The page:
Diary of a Clipper Racer
Around the world in 333 days with Mark Osgood
Supporting my chosen charity - "Dreams Come True"
Final Diary entry, 54, added Monday 6th October 2003.
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8 - Final Preparations - mid October 2002
The race is due to start on 27 October from Liverpool and after the fourth training period had finished in Dartmouth, the fleet had to be returned to Liverpool for final preparations. The Admiral had required the crew for leg 1 to be on board for a final practice sail and, with a couple of exceptions, they were.
The question of watchleaders is one that the Admiral has been mulling over for some time and London is very lucky to have a number of people who are both willing and capable of taking on the role. Whilst it is not essential for the watchleader to be a round the worlder, it is more likely, and the candidates had been whittled down to four: Foxy, Jazz, Cookie and myself. Foxy is an experienced sailor and well suited to the role, so he took one of the two positions. With Jazz away from the boat for the week, the second position came down to Cookie and me and I was pleased that it came my way. I have a lot to learn about sailing but I think that it will come together more quickly if I am put in a position of responsibility. Pressure is still on though, so I will have to keep working hard to keep it.
The fleet had visited Dartmouth and Torbay to support the start of the Around Alone single-handed yacht race, another race run by Clipper Ventures. Due to strong winds and heavy seas, the Around Alone was delayed for 24 hours and, therefore, so were we. When we finally set off, the VHF radio crackled into action giving all ships a severe weather warning of Force 10 gales around the South Western approaches, meaning the seas around Cornwall. It was decided to head for port to protect the boats before the Race starts and we soon found ourselves running round Falmouth at 1am trying to find a late night drink to ease the frustration Ė Remedies provided our amusement. Those Cornish locals certainly know how to dance!
The weather was particularly bad that night and I was pleased to be out of the worst of it. Further depressions were forecast and it was decided that the fleet would stay in port until the depressions had passed. Crew were allowed to leave if they had appointments to keep so I left the boat in Falmouth and travelled home for a long weekend to fit in some quality time with Rachel, promotional interviews in Portsmouth and a final weekend of normality. The extra time at home felt like I was getting something for nothing Ė a chance to relax from the stresses and strains of preparing for the race. A blessing in disguise.
now in the final countdown to the race start.
All the boats have experienced ups and downs already, not only in terms
of the weather, but also in mechanical and personnel terms.
London boat has had its fair share.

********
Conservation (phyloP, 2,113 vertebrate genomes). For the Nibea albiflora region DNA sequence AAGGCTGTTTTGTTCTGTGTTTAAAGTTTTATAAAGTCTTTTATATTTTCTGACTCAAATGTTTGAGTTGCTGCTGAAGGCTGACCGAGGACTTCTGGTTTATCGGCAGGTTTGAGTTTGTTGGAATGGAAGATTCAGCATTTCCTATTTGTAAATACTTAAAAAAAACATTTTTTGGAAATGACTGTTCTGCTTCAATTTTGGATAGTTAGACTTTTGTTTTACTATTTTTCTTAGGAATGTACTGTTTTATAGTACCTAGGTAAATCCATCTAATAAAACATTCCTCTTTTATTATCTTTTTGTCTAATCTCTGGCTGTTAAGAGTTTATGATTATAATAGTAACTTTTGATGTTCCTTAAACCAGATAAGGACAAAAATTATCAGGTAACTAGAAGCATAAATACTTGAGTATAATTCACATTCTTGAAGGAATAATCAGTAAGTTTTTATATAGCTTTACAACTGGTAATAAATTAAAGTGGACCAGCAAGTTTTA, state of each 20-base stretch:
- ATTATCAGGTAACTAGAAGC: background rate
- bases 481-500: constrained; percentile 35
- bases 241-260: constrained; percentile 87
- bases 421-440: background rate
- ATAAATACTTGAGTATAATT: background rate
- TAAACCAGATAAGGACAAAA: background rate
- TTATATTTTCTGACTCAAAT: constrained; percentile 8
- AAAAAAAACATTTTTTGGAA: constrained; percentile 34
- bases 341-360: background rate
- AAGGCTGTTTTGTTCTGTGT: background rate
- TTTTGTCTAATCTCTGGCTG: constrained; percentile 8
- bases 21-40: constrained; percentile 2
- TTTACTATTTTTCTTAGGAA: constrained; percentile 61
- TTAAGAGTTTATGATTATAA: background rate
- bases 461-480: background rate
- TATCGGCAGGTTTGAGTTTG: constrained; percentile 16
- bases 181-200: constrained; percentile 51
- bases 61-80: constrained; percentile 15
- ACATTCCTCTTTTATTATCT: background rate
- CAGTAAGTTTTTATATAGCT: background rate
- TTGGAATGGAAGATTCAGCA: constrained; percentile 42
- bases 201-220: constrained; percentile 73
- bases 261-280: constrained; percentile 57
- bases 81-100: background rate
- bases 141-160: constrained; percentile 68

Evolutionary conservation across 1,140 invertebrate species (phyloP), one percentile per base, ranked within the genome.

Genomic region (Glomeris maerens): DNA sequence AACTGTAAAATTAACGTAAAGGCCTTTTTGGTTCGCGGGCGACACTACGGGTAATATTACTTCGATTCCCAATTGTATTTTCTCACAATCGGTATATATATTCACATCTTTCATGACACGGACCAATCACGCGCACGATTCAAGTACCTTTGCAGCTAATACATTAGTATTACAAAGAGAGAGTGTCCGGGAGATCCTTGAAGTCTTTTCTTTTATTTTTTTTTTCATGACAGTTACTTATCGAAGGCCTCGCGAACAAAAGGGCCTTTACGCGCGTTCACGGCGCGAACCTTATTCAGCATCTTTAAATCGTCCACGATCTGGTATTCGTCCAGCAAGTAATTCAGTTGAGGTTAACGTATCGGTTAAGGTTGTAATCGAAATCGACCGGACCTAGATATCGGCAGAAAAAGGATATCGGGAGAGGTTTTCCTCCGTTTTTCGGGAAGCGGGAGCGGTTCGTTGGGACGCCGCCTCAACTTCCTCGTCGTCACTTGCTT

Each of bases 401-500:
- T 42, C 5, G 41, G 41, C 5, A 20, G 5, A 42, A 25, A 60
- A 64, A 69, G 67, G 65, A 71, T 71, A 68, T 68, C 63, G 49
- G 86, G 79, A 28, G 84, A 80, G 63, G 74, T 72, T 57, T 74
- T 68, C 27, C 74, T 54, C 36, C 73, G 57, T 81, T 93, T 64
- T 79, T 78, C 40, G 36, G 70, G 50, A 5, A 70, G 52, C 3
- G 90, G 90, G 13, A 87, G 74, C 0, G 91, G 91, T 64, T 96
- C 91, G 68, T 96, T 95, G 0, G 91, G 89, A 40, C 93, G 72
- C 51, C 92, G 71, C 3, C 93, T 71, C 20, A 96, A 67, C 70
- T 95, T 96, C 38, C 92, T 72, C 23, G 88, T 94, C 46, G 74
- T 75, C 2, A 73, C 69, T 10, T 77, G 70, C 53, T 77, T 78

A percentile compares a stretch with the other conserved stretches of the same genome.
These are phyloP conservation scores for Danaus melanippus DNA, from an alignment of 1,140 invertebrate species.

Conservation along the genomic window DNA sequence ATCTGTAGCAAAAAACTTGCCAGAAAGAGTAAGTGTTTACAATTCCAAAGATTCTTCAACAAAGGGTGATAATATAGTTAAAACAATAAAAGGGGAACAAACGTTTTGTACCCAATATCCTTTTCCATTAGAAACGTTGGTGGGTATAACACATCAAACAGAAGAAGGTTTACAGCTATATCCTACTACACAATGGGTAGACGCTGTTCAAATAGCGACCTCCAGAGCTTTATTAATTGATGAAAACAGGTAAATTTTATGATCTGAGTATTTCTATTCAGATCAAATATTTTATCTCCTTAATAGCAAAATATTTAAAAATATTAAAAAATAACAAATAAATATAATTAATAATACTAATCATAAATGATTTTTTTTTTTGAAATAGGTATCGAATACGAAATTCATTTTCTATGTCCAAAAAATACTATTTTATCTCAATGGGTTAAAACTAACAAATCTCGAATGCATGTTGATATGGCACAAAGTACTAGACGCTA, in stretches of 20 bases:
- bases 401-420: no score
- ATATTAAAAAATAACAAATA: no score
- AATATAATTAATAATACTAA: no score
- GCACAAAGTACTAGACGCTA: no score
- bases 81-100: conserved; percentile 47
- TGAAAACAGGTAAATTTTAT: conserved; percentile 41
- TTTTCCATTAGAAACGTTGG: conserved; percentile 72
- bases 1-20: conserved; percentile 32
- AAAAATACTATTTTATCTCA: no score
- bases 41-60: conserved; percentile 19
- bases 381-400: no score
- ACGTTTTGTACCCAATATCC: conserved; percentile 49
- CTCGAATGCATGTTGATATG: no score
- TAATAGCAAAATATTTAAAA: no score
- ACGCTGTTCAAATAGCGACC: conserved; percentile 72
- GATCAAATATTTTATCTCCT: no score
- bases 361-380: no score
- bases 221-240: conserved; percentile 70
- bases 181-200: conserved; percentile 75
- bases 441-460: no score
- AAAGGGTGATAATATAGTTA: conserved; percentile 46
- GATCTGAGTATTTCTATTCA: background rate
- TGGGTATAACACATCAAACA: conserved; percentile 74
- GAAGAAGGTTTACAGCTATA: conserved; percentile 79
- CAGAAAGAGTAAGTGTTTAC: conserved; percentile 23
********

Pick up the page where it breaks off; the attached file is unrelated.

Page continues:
Weíve lost a crew member - a round the worlder - who didnít see eye
to eye with the skipper, and although the incident
was difficult for the rest of us, it did at least bring us closer together and
demonstrated the depth of our support for the Admiral.
Whilst he is not slow in letting us know when we are not doing something
quite right (some would say a little too forcibly at times) his passion to
succeed and his emphasis upon good seamanship and safety seems to me to be an
essential part of our quest for the holy grail .
In other words, when we get it in the ear, we know that we deserve it.
Thereís a lot of work to be done on the boat. Weíve been preparing the ship for sea, lots of maintenance work and ideas to make the place feel a more homely.
In addition, there is the personal preparation for being away from home for eleven months. Iíve packed up the flat and handed Rachel the keys. Iíve completed all my paperwork, had all my vaccinations, got all my visasÖthere were a million and one things to think about and a large number that I will probably think about for the first time when I set sail on 27 October Ė but it will be too late to worry about it by then.
Having spoken to people who did the race last year, this is one of the most difficult and frustrating times. Itís like the final hour before the party starts when all you can do is worry about whether youíve got enough food and booze and you can only hope that everyone will enjoy themselves. I am, of course, excited about the Race but the excitement that Iíve had since I became involved nearly eighteen months ago is now tempered by a mixture of emotions. Iím apprehensive about what is for me the unknown. I have no idea what itís going to be like in the middle of an ocean, miles from anywhere and beyond help should anything go wrong. Iím apprehensive about being on a small boat with up to 15 people, none of whom I knew before I signed up for the Race. Iím apprehensive about the lows Iíll inevitably suffer away from the people who care for me. Iím sad to be leaving behind the people that really matter to me, especially when I see the concern or sadness in their faces Ė this trip is a very selfish enterprise on my behalf.
I rationalise it all by imagining the sense of achievement that Iíll feel on 27 September next year. I donít think that Iíll really relax into the sailing until we reach Cuba when we will have completed our first ocean crossing. Weíll then have several shorter passages to look forward to in the lead up to Christmas and New Year. I imagine the enjoyment of what Iím doing will really flow from then.
The Fleet at Sea